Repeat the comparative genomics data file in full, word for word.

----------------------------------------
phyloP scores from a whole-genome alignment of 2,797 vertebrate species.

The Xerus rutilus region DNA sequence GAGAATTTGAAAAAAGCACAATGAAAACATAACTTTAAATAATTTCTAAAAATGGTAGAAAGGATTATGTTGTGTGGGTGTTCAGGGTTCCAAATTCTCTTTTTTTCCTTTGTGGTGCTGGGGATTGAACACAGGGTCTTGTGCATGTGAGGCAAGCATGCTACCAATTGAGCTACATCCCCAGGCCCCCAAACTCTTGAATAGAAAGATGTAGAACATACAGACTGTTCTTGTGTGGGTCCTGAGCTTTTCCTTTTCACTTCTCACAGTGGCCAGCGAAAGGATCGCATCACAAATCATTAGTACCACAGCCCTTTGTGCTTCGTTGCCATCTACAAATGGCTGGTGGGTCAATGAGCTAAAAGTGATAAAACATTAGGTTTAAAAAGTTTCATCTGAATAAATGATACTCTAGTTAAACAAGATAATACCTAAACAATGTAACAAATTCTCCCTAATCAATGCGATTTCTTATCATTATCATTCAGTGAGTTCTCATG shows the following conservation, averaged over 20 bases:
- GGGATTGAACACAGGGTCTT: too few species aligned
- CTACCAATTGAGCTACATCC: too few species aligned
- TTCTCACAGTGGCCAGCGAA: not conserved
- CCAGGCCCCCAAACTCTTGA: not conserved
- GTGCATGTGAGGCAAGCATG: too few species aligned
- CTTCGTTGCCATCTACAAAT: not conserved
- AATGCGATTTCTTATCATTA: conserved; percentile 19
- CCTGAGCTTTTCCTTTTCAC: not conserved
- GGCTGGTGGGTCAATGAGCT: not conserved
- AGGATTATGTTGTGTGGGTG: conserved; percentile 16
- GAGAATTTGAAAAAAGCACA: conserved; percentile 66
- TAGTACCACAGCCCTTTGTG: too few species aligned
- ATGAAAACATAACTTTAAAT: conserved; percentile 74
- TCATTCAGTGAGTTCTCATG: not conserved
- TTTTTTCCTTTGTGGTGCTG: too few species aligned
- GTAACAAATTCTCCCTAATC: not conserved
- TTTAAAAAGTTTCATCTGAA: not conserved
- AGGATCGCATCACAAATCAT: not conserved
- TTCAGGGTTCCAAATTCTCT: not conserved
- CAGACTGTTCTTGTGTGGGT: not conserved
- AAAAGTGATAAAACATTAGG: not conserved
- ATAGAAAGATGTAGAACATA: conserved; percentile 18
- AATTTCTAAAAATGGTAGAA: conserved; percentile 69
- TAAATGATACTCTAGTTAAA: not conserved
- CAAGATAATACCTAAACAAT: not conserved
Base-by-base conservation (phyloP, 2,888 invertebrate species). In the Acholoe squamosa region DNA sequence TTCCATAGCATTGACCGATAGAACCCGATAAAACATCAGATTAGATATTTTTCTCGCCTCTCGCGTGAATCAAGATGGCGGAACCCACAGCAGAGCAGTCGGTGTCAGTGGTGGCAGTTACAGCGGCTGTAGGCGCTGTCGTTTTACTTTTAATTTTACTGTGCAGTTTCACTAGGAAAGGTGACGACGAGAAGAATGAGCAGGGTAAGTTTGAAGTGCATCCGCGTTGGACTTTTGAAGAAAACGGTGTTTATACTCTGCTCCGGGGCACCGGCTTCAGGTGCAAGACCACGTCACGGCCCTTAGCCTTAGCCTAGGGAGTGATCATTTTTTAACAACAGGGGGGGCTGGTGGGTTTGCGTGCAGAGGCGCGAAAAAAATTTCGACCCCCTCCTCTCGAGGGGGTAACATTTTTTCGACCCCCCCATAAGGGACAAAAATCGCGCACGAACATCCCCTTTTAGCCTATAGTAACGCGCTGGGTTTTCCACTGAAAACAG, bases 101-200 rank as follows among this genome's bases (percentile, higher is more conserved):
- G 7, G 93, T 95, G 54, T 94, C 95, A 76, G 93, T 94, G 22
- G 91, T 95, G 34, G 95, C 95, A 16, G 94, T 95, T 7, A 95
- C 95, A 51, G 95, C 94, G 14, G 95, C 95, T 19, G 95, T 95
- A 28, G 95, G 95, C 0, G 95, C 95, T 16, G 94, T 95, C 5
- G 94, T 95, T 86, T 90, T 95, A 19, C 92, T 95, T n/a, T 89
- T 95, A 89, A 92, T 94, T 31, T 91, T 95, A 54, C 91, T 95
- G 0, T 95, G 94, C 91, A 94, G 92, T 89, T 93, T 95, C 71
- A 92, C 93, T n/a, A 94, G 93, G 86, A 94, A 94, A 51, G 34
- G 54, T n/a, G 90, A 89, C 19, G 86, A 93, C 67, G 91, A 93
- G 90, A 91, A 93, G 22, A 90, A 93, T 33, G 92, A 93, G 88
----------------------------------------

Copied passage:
phyloP scores from a whole-genome alignment of 2,797 vertebrate species.

The Xerus rutilus region DNA sequence GAGAATTTGAAAAAAGCACAATGAAAACATAACTTTAAATAATTTCTAAAAATGGTAGAAAGGATTATGTTGTGTGGGTGTTCAGGGTTCCAAATTCTCTTTTTTTCCTTTGTGGTGCTGGGGATTGAACACAGGGTCTTGTGCATGTGAGGCAAGCATGCTACCAATTGAGCTACATCCCCAGGCCCCCAAACTCTTGAATAGAAAGATGTAGAACATACAGACTGTTCTTGTGTGGGTCCTGAGCTTTTCCTTTTCACTTCTCACAGTGGCCAGCGAAAGGATCGCATCACAAATCATTAGTACCACAGCCCTTTGTGCTTCGTTGCCATCTACAAATGGCTGGTGGGTCAATGAGCTAAAAGTGATAAAACATTAGGTTTAAAAAGTTTCATCTGAATAAATGATACTCTAGTTAAACAAGATAATACCTAAACAATGTAACAAATTCTCCCTAATCAATGCGATTTCTTATCATTATCATTCAGTGAGTTCTCATG shows the following conservation, averaged over 20 bases:
- GGGATTGAACACAGGGTCTT: too few species aligned
- CTACCAATTGAGCTACATCC: too few species aligned
- TTCTCACAGTGGCCAGCGAA: not conserved
- CCAGGCCCCCAAACTCTTGA: not conserved
- GTGCATGTGAGGCAAGCATG: too few species aligned
- CTTCGTTGCCATCTACAAAT: not conserved
- AATGCGATTTCTTATCATTA: conserved; percentile 19
- CCTGAGCTTTTCCTTTTCAC: not conserved
- GGCTGGTGGGTCAATGAGCT: not conserved
- AGGATTATGTTGTGTGGGTG: conserved; percentile 16
- GAGAATTTGAAAAAAGCACA: conserved; percentile 66
- TAGTACCACAGCCCTTTGTG: too few species aligned
- ATGAAAACATAACTTTAAAT: conserved; percentile 74
- TCATTCAGTGAGTTCTCATG: not conserved
- TTTTTTCCTTTGTGGTGCTG: too few species aligned
- GTAACAAATTCTCCCTAATC: not conserved
- TTTAAAAAGTTTCATCTGAA: not conserved
- AGGATCGCATCACAAATCAT: not conserved
- TTCAGGGTTCCAAATTCTCT: not conserved
- CAGACTGTTCTTGTGTGGGT: not conserved
- AAAAGTGATAAAACATTAGG: not conserved
- ATAGAAAGATGTAGAACATA: conserved; percentile 18
- AATTTCTAAAAATGGTAGAA: conserved; percentile 69
- TAAATGATACTCTAGTTAAA: not conserved
- CAAGATAATACCTAAACAAT: not conserved
Base-by-base conservation (phyloP, 2,888 invertebrate species). In the Acholoe squamosa region DNA sequence TTCCATAGCATTGACCGATAGAACCCGATAAAACATCAGATTAGATATTTTTCTCGCCTCTCGCGTGAATCAAGATGGCGGAACCCACAGCAGAGCAGTCGGTGTCAGTGGTGGCAGTTACAGCGGCTGTAGGCGCTGTCGTTTTACTTTTAATTTTACTGTGCAGTTTCACTAGGAAAGGTGACGACGAGAAGAATGAGCAGGGTAAGTTTGAAGTGCATCCGCGTTGGACTTTTGAAGAAAACGGTGTTTATACTCTGCTCCGGGGCACCGGCTTCAGGTGCAAGACCACGTCACGGCCCTTAGCCTTAGCCTAGGGAGTGATCATTTTTTAACAACAGGGGGGGCTGGTGGGTTTGCGTGCAGAGGCGCGAAAAAAATTTCGACCCCCTCCTCTCGAGGGGGTAACATTTTTTCGACCCCCCCATAAGGGACAAAAATCGCGCACGAACATCCCCTTTTAGCCTATAGTAACGCGCTGGGTTTTCCACTGAAAACAG, bases 101-200 rank as follows among this genome's bases (percentile, higher is more conserved):
- G 7, G 93, T 95, G 54, T 94, C 95, A 76, G 93, T 94, G 22
- G 91, T 95, G 34, G 95, C 95, A 16, G 94, T 95, T 7, A 95
- C 95, A 51, G 95, C 94, G 14, G 95, C 95, T 19, G 95, T 95
- A 28, G 95, G 95, C 0, G 95, C 95, T 16, G 94, T 95, C 5
- G 94, T 95, T 86, T 90, T 95, A 19, C 92, T 95, T n/a, T 89
- T 95, A 89, A 92, T 94, T 31, T 91, T 95, A 54, C 91, T 95
- G 0, T 95, G 94, C 91, A 94, G 92, T 89, T 93, T 95, C 71
- A 92, C 93, T n/a, A 94, G 93, G 86, A 94, A 94, A 51, G 34
- G 54, T n/a, G 90, A 89, C 19, G 86, A 93, C 67, G 91, A 93
- G 90, A 91, A 93, G 22, A 90, A 93, T 33, G 92, A 93, G 88